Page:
During one post-evaluation conference (teacher) Martel told (principal) Cahall what he did to frustrate cheating when students are so close together. He created two versions of the same test by putting the pages in different sequences, a method many teachers endorse. He showed Cahall a quiz on which he printed the questions in a smaller font, making them harder to read from the next chair over.The principal tried to defend himself later in the article, but he's still an idiot.
These struck Martel as useful methods in a high school--like nearly all high schools--where many students will cheat if given a chance. He was startled when Cahall expressed a different view.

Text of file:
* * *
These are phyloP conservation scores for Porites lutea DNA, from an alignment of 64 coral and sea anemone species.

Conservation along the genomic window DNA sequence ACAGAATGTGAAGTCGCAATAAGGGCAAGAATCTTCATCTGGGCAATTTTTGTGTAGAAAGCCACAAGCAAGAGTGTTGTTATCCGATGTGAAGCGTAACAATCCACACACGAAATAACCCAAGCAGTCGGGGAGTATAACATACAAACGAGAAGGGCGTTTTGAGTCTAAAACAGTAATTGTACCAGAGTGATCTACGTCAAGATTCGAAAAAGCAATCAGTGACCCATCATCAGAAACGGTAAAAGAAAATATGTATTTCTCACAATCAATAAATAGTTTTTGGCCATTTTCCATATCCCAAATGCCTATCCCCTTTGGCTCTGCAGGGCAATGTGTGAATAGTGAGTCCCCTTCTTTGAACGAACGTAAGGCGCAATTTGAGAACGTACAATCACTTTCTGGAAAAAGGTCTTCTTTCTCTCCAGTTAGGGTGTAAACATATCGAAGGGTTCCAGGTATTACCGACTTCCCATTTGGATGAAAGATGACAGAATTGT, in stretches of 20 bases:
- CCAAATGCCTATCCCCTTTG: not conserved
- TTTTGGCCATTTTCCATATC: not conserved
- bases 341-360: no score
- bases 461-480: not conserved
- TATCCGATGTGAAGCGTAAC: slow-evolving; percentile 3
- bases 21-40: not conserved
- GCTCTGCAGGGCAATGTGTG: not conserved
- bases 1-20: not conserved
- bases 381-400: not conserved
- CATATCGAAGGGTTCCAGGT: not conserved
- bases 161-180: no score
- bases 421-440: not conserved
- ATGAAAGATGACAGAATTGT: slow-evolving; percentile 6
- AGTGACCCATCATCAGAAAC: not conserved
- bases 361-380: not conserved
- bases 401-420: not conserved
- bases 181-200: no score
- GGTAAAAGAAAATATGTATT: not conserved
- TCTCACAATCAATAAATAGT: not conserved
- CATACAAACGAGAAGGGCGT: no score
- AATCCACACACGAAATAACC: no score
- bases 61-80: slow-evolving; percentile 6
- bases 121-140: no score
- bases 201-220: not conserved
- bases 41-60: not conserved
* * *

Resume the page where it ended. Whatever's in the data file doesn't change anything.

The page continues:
“You are creating an expectation that students will cheat,” Martel recalls Cahall saying. “By creating that expectation, they will rise to your expectation.”
When I asked Cahall about it, he did not deny that he said it. His intention, he said, was not to prohibit Martel’s methods but to urge him to consider another perspective.
Tuesday, March 23, 2010
Teacher Encourages Cheating?
That's what his principal says.